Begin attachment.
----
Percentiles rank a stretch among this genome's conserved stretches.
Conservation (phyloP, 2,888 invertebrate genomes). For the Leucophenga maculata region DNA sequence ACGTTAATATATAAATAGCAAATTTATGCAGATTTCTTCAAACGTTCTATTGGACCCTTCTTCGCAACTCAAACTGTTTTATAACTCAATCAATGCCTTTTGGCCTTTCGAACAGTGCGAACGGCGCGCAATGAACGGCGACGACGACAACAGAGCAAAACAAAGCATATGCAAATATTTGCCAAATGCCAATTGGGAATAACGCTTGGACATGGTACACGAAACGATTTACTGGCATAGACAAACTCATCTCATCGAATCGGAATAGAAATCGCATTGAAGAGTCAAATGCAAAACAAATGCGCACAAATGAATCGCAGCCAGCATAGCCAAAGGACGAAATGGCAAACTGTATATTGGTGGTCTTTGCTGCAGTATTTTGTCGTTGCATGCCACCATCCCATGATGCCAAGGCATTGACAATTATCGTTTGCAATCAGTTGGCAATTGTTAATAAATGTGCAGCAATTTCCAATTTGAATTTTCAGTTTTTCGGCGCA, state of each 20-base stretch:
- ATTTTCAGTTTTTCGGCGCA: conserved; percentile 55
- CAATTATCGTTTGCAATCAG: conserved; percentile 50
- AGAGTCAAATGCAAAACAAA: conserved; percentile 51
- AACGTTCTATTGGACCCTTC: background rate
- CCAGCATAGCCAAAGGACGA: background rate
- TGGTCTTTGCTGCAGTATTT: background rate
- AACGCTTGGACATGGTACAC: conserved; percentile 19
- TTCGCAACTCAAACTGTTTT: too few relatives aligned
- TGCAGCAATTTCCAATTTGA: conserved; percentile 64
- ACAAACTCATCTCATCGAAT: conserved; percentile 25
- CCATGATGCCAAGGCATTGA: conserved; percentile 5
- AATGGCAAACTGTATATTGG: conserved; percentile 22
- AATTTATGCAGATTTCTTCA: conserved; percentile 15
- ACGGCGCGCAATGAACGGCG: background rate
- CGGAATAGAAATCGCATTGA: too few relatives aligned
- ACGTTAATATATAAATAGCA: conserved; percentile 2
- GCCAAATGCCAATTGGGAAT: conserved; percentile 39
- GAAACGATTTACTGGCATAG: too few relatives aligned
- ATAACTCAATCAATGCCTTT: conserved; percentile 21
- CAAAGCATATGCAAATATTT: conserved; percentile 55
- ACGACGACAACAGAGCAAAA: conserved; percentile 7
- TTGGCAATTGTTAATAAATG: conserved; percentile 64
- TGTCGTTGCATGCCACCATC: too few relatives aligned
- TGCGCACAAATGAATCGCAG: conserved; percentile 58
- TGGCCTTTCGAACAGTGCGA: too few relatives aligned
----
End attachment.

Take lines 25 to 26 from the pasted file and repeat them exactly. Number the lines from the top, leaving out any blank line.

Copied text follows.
- TGTCGTTGCATGCCACCATC: too few relatives aligned
- TGCGCACAAATGAATCGCAG: conserved; percentile 58